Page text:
I chose to pursue a master’s degree for several reasons. First, the Pennsylvania Army National Guard offers a considerable number of financial incentives, especially for soldiers who wish to obtain a technical degree or certification and follow the traditional university route. The Pennsylvania Army National Guard helped me pay for my masters, which was a huge blessing. I specifically wanted to pursue my masters because I wanted to launch my military career in cybersecurity operations.

Why did you choose Penn State and the IST program?

After several months of research, I chose Penn State for several reasons. First, Penn State prides itself on being a military-friendly school – which I found very true. Penn State’s excellent reputation with its military is unquestionable. Second, the study programs offered (especially the IST program) are the best. It is very difficult to find other colleges offering the same quality of education. Finally, I wanted to go to a college that would offer me the best education, with the best instructors, and which would make me the most marketable in the field I am pursuing. Penn State has offered all of this and more.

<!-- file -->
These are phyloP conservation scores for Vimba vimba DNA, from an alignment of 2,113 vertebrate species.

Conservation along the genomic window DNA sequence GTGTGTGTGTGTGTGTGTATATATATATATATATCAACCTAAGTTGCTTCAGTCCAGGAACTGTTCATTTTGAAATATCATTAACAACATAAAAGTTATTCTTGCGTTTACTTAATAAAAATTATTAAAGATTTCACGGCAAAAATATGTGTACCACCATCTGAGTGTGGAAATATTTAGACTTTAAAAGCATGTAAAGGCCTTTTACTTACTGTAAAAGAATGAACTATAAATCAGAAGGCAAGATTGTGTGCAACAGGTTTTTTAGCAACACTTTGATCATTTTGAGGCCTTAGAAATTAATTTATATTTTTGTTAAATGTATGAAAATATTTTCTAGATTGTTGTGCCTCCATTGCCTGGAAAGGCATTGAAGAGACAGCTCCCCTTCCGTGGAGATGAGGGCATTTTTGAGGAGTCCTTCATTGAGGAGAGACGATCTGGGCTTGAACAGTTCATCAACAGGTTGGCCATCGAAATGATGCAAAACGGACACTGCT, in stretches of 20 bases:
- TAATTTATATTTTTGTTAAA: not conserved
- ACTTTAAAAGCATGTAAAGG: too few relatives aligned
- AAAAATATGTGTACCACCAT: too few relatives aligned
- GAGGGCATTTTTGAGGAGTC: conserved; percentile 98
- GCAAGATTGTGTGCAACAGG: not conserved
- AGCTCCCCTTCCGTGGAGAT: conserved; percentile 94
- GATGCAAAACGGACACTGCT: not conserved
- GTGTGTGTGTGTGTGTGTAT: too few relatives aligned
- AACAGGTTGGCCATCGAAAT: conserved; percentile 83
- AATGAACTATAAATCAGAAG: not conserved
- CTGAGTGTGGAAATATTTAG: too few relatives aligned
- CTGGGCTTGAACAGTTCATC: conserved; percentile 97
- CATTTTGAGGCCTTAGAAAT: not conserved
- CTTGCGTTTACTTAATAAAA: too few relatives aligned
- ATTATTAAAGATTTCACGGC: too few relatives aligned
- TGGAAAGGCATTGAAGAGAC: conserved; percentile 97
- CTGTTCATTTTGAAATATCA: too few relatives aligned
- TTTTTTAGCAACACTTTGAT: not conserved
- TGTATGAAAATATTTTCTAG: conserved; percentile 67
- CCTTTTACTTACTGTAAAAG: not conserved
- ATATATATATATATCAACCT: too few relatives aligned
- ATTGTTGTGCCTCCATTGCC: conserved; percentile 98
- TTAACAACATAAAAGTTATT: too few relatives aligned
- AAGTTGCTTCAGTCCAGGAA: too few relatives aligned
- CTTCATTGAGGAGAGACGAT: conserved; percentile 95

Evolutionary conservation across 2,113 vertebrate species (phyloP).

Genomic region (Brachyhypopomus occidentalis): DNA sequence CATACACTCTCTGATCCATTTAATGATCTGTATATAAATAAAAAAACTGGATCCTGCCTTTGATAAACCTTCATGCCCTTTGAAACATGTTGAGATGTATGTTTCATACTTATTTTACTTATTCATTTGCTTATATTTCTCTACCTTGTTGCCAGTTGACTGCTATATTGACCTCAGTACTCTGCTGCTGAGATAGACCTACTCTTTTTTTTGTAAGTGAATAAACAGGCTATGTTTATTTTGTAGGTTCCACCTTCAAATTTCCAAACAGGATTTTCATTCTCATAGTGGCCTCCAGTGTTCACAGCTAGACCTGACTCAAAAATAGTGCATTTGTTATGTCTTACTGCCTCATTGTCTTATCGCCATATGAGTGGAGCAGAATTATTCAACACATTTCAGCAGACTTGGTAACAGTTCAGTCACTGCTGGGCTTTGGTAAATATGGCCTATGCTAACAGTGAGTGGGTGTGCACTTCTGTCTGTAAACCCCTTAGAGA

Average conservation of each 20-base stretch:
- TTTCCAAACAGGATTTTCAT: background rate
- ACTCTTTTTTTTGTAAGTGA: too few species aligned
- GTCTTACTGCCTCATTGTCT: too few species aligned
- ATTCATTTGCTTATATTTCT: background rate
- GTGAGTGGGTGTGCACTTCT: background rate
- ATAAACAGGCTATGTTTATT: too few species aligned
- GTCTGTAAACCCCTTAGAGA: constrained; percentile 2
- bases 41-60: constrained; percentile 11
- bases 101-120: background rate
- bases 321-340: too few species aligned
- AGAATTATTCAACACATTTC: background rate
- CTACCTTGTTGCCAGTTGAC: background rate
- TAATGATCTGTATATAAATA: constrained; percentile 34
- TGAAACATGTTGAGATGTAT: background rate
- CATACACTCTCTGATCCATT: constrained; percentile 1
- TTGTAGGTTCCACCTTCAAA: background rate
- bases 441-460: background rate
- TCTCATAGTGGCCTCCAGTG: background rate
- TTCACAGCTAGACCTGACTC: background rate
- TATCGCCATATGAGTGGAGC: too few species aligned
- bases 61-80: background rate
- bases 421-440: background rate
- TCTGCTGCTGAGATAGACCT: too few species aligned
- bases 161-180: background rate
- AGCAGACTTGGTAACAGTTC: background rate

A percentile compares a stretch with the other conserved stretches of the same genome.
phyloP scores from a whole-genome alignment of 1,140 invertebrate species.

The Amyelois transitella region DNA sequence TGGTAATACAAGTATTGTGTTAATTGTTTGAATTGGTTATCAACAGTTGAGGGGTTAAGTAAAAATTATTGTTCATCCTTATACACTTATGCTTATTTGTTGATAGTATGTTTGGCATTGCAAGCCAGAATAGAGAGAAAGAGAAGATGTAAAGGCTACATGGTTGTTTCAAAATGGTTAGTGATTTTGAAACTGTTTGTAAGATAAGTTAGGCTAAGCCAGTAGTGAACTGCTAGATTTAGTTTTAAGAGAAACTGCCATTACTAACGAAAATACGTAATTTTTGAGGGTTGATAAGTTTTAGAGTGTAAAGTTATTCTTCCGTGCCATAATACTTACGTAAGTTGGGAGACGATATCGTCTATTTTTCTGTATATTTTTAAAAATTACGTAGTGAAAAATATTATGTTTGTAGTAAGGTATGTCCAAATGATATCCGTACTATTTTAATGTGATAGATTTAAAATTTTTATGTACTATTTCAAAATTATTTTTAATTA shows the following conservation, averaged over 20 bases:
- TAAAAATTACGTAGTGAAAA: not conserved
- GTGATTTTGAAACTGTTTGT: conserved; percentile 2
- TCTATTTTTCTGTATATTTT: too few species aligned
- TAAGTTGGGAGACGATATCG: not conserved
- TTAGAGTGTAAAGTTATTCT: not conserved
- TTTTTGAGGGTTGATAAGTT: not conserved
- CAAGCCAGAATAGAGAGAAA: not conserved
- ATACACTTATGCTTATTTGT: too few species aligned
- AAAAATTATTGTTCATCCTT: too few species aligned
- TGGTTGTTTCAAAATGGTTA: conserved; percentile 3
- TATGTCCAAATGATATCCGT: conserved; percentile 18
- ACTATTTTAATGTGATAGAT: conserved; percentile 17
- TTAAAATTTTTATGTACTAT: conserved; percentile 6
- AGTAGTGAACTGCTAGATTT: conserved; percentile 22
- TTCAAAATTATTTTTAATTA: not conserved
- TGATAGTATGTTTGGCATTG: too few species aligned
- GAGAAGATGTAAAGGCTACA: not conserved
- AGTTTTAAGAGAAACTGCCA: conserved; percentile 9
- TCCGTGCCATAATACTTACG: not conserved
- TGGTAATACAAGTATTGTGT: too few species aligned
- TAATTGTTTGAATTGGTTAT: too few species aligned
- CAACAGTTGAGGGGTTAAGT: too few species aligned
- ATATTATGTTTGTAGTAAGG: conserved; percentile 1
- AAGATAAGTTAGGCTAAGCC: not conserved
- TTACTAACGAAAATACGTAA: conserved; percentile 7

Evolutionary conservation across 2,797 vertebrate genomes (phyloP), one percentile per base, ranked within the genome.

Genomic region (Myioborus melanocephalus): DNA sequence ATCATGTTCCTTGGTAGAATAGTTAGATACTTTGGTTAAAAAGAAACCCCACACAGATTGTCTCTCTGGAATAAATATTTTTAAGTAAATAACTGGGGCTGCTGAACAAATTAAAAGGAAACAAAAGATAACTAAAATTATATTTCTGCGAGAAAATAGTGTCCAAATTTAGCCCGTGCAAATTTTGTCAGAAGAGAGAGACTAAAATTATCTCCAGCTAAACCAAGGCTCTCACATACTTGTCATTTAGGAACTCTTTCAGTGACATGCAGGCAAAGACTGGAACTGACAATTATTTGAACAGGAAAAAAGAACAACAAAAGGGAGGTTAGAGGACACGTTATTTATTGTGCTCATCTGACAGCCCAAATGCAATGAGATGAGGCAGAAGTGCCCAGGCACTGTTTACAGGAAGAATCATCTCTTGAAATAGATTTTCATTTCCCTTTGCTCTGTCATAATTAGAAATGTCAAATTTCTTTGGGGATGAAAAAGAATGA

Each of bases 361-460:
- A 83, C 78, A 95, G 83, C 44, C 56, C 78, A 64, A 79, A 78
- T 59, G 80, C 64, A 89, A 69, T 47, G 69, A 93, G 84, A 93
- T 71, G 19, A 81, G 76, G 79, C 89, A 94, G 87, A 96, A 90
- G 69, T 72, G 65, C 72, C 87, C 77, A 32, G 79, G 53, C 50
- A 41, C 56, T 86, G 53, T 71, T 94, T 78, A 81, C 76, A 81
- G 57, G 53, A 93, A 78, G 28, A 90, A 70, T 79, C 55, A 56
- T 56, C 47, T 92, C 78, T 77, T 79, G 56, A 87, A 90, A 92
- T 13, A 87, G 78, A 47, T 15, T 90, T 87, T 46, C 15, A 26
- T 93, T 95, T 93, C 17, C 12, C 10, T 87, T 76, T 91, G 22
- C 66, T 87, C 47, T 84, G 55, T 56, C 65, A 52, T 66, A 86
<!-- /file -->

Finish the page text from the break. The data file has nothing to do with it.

Why did you decide to re-sign with the Guard?

I knew I wanted to join the military again because I was missing out on being a part of something bigger than myself. I also knew that I wanted to influence positive change and, in my opinion, I believed that becoming an officer would put me in a position to do so. The call to pursue cybersecurity through the Penn State World Campus was by far the best option for me. I concurrently took a Basic Signals Officer course to become a 25A, which is all about communications – radios, servers, and computers. At that time, I thought that becoming a signals officer and pursuing an MPS in cybersecurity would complement each other and make me more marketable in the industry.